Wild Greek fantasies
From the headline some people might think I decided to write some indecent stuff. No. This is an article deciphering an ill mentality of a minority of Greeks.
Greek Cypriots continue stressing that times have changed, there is now the European Union umbrella and Turkish Cypriot worries that Greek Cypriots could attack and try to annihilate them once again – very much like what they tried to do and failed between 1963 and 1974 – are all groundless.
Indeed, Cyprus is no longer the Cyprus of either 1974 or 1963. It is not either the Cyprus of 2004 when Greek Cypriots said “Ohi” (No) and rejected a U.N. settlement plan and, while though it contained many unacceptable elements, Turkish Cypriots overwhelmingly endorsed it in a separate simultaneous referendum.
It is indeed and unfortunately correct that though the U.N. settlement plan was rejected by Greek Cypriots and despite Turkish Cypriot approval flushed down the drain, it was the Greek side that was embraced in the EU just seven days after the separate simultaneous referenda of April 24, 2004, as the “government of the entire island” and thus rewarded for its “no” vote.
On July 15, the Greek Cypriot side was a member of the European Union. Yet, would the EU stop the Greek Cypriot side if contrary to the perception that Cyprus was no longer the Cyprus of either 1974 or 1963, there was the EU “protective shield” and, as Christos Rotsas – a former deputy of President Nikos Anastasiades’ Democratic Rally Party (DISY) – suggested, the Greek Cypriot military used the coup in Turkey to recapture Turkish Cyprus?
Naturally, Bosnia and Herzegovina was not an EU territory and a comparison might not be appreciable, yet how long did it take for the EU to intervene and stop the bloodshed next door? Did it intervene, or wait until the Americans undertook it? Does anyone remember the Srebrenica massacre? Did the EU or EU member nations, like the Dutch, protect the civilians from a mass massacre or just watch over as people were butchered or even buried alive?
It is of course absurd. It came from a former deputy who apparently has gone crazy. But the remarks of Rotsas reflect a social psychiatric condition rampant among the Greek Cypriots.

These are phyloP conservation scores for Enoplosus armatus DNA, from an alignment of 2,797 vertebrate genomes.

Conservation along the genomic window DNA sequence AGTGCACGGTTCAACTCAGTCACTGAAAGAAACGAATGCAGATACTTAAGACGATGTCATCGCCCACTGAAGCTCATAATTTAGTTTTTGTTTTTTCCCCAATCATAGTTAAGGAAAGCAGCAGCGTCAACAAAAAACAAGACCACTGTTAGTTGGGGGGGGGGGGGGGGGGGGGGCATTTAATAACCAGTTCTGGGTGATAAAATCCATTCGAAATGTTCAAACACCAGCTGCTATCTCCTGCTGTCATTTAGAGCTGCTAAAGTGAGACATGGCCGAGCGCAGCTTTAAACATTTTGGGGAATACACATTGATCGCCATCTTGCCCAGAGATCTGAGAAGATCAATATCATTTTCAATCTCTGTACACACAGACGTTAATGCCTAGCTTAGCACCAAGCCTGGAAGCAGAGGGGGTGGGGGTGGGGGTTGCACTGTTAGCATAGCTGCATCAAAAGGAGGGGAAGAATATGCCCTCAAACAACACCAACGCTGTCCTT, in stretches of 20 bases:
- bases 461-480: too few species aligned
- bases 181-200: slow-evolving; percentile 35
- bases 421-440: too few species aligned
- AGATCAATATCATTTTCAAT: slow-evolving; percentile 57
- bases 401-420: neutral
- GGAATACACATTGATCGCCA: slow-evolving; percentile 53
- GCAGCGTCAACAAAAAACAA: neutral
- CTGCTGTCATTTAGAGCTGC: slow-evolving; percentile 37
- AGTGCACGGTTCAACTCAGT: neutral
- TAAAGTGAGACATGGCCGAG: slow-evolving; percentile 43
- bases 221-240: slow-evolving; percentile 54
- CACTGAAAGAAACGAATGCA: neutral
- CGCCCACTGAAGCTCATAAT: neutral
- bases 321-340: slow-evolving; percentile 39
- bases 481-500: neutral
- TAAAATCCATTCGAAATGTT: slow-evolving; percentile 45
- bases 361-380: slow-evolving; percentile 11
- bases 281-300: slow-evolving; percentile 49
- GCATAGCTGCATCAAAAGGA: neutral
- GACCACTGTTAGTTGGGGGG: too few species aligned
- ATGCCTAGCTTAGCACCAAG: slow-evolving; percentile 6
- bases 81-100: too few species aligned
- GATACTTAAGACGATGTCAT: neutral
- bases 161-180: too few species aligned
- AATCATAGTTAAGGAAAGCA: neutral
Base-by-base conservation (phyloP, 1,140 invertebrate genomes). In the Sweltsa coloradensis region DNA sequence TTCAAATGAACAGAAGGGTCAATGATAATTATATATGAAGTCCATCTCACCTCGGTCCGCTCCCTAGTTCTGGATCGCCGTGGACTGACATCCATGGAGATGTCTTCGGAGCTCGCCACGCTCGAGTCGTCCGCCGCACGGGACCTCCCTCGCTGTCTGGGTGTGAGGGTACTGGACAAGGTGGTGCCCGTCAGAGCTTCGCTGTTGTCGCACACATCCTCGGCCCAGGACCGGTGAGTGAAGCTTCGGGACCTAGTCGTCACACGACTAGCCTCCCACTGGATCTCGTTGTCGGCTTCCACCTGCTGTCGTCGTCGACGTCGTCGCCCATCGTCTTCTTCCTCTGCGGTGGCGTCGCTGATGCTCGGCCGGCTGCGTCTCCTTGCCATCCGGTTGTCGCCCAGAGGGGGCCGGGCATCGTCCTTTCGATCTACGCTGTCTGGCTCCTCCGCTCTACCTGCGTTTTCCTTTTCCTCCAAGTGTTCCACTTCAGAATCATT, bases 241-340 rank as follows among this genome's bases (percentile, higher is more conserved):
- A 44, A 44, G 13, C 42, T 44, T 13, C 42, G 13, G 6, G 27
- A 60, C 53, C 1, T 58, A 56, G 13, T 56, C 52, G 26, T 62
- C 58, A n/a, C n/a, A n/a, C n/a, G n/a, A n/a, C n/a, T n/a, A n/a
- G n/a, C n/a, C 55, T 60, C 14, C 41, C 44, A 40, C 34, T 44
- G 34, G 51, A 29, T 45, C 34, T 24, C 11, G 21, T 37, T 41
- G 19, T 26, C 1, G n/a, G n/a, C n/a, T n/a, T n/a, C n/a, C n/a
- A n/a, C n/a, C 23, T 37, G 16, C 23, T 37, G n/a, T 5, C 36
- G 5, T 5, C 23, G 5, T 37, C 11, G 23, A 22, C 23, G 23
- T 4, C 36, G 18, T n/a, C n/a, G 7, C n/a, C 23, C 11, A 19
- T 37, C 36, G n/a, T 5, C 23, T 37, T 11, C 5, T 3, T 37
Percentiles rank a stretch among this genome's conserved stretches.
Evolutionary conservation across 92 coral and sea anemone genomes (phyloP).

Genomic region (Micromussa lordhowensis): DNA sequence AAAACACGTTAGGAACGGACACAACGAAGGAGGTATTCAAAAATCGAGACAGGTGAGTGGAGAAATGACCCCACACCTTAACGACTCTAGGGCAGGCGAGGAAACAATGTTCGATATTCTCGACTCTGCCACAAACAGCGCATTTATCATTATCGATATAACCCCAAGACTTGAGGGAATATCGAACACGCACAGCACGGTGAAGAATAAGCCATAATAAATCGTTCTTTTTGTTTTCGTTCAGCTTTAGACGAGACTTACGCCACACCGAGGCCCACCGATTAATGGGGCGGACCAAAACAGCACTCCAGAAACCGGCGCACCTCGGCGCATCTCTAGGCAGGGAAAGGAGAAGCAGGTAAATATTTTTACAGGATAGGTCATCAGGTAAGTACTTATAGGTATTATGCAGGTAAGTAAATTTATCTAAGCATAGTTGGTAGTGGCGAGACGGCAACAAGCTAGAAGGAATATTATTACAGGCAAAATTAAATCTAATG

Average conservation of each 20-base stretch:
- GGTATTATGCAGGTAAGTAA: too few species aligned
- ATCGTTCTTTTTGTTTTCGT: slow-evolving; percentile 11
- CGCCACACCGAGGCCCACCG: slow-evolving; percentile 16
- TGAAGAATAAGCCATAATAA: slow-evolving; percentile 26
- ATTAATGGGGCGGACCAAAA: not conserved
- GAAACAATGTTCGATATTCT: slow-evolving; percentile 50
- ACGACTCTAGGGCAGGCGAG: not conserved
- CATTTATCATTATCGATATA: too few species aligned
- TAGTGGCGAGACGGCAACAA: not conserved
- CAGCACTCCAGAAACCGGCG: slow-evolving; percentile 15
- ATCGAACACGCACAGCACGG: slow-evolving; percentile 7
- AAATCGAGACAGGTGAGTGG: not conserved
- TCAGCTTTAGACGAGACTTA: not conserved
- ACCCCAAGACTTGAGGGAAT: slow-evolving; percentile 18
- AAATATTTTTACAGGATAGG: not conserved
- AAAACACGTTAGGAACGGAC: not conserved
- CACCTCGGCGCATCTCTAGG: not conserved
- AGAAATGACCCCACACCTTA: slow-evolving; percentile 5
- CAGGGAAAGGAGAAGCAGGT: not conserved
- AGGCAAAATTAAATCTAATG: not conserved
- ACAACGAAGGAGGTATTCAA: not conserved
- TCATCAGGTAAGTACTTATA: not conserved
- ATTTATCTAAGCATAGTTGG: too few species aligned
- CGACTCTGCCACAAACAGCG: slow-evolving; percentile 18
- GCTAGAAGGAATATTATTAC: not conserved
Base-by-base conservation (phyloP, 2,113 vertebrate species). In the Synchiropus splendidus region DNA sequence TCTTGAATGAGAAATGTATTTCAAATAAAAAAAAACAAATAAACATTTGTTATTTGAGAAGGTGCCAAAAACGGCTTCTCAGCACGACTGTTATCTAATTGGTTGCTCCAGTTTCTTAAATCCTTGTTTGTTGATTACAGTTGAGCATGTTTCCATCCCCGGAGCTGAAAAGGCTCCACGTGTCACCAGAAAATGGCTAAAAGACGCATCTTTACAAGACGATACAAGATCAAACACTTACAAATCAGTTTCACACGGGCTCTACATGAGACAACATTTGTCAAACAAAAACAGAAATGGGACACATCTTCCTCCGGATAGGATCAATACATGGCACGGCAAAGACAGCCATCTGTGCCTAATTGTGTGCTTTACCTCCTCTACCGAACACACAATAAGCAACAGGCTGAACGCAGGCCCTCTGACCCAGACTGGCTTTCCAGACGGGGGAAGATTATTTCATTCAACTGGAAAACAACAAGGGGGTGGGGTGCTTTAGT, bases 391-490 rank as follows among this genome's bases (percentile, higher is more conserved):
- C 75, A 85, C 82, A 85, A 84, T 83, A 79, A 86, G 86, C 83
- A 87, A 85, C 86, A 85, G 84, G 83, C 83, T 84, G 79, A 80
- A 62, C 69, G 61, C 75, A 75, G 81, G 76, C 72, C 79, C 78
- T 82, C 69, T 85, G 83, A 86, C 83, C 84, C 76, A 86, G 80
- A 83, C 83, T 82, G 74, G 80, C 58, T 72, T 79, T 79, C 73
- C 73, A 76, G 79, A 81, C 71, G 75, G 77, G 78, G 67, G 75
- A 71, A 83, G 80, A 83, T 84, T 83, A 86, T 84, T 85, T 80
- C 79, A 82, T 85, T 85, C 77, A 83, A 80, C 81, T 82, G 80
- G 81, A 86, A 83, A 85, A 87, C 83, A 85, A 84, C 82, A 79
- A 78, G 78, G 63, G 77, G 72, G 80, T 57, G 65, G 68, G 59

Shall we go through what he indeed said? “If the enslaved Cyprus was not sitting cross-legged and idly for 42 years, last night could perhaps be its night. […] If we were a people who were interested in what we lost, our freedom, we would have been prepared for a day like this.” For what? To get back the northern part of the island and kick out the Turks.
Naturally Rotsas acquired popularity immediately with his bright ideas on the “easy way” of kicking the Turks out of Cyprus. Commenting to Greek Cypriot media on how the Greek Cypriot side would be able to overwhelm the around 43,000 Turkish soldiers (the figure is grossly exaggerated, but anyhow) stationed in the north, Rotsas said the attempted coup would have been a great opportunity because the Turkish military would not have known who was attacking them. According to Rotsas, rebels would think Greek Cypriots were their compatriots while the government forces would consider them as their compatriots as they were being taken over… As there would be confusion between the people, the military and the state, Greek Cypriots would make best use of the atmosphere of confusion. “If we are Turks or Greeks, if we were the coupists or the pro-government forces; it is this we would take advantage of: Their fear and confusion,” he was quoted as saying.
Strange. Perhaps Rotsas was thinking that Turks were that foolish. How could he not see why the coup failed in Turkey? Yet he believed that “the front is so small in Cyprus that it would be a done deal within a few hours, if we were prepared.” Why was he speaking now? Because Rotsas was a patriot and wanted to tell his people that they should be prepared, as “if we don’t acquire a deterrent force, we cannot take advantage of such opportunities.”
Rotsas also had a contingency “day after” plan. He believed Turkey would not be able to strike back or retaliate in some way because “if we had 43,000 Turkish soldiers as war prisoners, if I was in charge, I would take most of them to the Paphos airport, the Vassilikos naval base and other places to keep them and my territory safe. […] Furthermore [if Turkey had suffered such a loss] the last thing they would want would be to bomb Cyprus no more than a day or two.”
Assume there is a Cyprus deal. Assume within that deal Turkey was compelled to withdraw from the island militarily. Assume there was a Turkish Cypriot leader like the current Mustafa Akıncı who would be only interested in socializing. And if Turkey plunged into a mess similar to the July 15 one – not a distant probability at all – would the EU help save Turkish Cypriots when the Rotsas mentality engages in such an oddity? Don’t say they would not. The man might appear to be an idiot but there are many such idiots in the Greek Cypriot parliament and over 3 percent of people voted for such a mentality in the last elections.